LIMA — Confusion about who is responsible for maintaining property during foreclosure or bankruptcy proceedings is putting an added burden on Lima’s code enforcement.
In the limbo of the foreclosure process, many property owners incorrectly believe they no longer have the responsibility for their property’s maintenance issues. Lawns become overgrown, weeds spread, and other maintenance issues lead to further deterioration of the home. This deterioration can also lower the property value of surrounding homes.
City maintenance workers use money from the city’s budget to address the issues, but the attention paid to these properties can be seen as a distraction from other maintenance-related issues in the city, said Councilwoman Teresa Adams.
“Everybody’s pointing the finger at each other. … So we’re spending taxpayer’s money, (Community Development Block Grant) money, to maintain these properties and vacant lots and it’s very frustrating,” Adams told the Lima City Council’s Public Works Committee last week.
Confusion of who technically owns the property faces many individuals in the foreclosure process. In the majority of cases, the name tied to the home’s address on the deed records, found on the county auditor’s website, will remain associated with the property until a sheriff’s sale is complete and the title is transferred.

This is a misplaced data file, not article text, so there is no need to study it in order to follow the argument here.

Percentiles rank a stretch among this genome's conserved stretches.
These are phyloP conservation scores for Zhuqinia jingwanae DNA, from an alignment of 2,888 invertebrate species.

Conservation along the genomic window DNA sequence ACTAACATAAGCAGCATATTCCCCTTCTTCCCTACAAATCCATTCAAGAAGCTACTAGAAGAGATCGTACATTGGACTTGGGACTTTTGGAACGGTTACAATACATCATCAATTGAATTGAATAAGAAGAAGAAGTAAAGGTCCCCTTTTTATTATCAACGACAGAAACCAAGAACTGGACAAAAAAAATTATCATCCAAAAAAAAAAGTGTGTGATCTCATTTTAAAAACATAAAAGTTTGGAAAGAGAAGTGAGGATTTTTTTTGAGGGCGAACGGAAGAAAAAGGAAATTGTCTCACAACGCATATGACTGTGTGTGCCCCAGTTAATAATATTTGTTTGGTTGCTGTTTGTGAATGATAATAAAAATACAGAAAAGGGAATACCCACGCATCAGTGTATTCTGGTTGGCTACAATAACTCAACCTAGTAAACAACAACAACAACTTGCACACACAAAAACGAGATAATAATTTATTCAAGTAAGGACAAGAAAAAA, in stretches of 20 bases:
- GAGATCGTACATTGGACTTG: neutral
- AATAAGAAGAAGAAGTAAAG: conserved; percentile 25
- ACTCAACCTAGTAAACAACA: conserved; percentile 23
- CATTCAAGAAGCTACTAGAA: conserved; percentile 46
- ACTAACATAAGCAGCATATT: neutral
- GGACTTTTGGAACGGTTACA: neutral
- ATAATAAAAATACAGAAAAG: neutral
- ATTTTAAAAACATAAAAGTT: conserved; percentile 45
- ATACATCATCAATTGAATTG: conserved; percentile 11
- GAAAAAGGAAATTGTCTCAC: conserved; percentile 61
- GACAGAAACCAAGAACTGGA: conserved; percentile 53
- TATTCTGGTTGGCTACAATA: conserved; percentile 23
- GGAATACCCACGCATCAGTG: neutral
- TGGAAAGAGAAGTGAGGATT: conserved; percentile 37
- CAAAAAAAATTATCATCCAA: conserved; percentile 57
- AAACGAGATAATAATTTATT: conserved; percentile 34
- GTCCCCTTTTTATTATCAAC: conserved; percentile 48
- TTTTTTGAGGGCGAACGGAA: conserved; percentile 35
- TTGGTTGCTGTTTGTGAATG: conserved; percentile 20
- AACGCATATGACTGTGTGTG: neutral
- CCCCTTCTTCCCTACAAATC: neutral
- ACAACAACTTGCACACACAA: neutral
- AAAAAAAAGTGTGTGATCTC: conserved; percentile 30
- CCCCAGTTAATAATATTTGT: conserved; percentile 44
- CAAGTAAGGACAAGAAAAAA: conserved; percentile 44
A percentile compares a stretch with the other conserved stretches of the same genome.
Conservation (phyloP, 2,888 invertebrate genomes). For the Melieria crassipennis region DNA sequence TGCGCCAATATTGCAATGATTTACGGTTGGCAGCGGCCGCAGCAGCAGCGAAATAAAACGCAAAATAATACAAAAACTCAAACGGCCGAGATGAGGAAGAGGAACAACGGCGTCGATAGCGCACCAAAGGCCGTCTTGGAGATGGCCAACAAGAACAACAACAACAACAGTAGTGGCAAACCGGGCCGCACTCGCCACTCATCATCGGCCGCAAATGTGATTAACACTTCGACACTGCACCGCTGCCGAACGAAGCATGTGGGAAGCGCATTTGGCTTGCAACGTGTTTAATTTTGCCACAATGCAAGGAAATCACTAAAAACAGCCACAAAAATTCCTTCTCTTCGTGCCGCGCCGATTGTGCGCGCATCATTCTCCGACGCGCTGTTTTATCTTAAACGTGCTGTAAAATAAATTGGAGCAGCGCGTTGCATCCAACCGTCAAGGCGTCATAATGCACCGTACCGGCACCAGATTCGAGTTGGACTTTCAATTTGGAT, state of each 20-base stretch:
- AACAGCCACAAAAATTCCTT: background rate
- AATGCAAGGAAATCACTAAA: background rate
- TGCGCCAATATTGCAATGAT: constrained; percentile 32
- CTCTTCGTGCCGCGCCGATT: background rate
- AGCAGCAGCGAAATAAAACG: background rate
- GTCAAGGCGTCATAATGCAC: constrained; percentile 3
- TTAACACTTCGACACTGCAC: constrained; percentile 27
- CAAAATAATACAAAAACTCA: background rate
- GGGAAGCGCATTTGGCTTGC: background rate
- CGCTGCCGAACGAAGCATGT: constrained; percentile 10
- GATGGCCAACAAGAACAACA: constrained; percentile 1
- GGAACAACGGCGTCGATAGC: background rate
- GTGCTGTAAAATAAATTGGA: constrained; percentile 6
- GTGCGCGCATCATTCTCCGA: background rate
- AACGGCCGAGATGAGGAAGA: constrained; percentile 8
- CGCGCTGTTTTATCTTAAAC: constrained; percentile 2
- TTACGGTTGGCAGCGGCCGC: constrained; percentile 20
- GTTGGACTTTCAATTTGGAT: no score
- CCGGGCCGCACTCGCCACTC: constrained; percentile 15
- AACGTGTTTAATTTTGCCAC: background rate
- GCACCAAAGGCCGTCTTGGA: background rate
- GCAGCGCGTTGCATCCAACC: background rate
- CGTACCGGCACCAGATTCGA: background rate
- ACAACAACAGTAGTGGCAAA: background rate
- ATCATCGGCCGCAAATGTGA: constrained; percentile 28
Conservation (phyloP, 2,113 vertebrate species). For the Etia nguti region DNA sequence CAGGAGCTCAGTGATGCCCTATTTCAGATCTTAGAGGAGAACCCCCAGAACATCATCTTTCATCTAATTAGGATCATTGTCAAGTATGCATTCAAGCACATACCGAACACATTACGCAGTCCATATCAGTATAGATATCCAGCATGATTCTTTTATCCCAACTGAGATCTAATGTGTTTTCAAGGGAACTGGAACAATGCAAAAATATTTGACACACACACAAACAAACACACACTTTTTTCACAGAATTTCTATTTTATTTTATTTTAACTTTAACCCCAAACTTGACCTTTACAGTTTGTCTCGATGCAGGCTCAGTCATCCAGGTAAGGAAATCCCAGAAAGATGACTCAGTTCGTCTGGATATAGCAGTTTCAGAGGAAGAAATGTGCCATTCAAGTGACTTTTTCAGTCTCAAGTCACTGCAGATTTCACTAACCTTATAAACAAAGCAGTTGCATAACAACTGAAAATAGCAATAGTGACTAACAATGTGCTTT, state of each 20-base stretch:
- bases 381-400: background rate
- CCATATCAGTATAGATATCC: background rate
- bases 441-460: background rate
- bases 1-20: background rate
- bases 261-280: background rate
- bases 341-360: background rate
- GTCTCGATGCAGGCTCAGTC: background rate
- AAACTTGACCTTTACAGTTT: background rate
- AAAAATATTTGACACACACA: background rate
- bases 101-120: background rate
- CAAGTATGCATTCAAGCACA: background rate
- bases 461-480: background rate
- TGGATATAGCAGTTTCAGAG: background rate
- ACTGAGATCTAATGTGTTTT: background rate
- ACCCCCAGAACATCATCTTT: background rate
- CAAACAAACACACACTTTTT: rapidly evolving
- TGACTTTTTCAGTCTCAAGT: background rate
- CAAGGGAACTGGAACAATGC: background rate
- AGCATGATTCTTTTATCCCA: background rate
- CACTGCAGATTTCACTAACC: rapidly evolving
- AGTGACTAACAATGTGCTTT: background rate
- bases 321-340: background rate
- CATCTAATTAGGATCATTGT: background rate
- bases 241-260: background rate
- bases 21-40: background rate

Although residents may be served the papers stating their home is undergoing the foreclosure process, it does not necessarily mean they are being immediately evicted from their homes. Amy Sackman Odum, director of city of Lima Department of Community Development, said residents must understand their rights in the foreclosure process as well.
Oftentimes, the bank will choose not to see the foreclosure through to the end, withdrawing its foreclosure notice and the resident has moved from the home, leaving it vacant and legally in the resident’s name.
“Unless the court orders the person out of the house, you can stay there during foreclosure. Just because you’ve been served the papers doesn’t mean you have to move out,” said Lima Law Director Tony Geiger.
Identifying the owner of the now-vacant property is not difficult, Geiger said during the committee meeting. The issue is getting the previous owner, if he or she is able to be located, to act upon requests made by the city to act on maintenance issues with the home.
Demolition is an option for homes that are vacant, and is widely used, Lima Mayor David Berger said. Where area officials would previously demolish 30 homes per year, the rate has increased to roughly 250 to 300 homes in a three-year time period, Berger said.
Properties that are deemed unsafe and hazardous to the community are the properties that are considered a higher priority for demolition, Berger said, as there isn’t enough funding to maintain all vacant properties in the area. Once the property is demolished, a vacant lot is left behind.
While lots can be sold at sheriff’s sales, the legal department can investigate if the property owner has other assets. If other assets are found, lawsuits can be taken against the individual “because if we get a judgment on the lawsuit, it attaches to all other assets that do have some value,” Geiger said.
The same holds true for bankruptcies, Geiger said. Filing bankruptcy does not negate the homeowner’s legal ownership of the property. In many cases, a bank may not want the property back because the home has little or no value, Geiger said. This leaves the person who filed for bankruptcy as the homeowner.
“Legally, they have not washed their hands of it as they think that they have done,” said Geiger.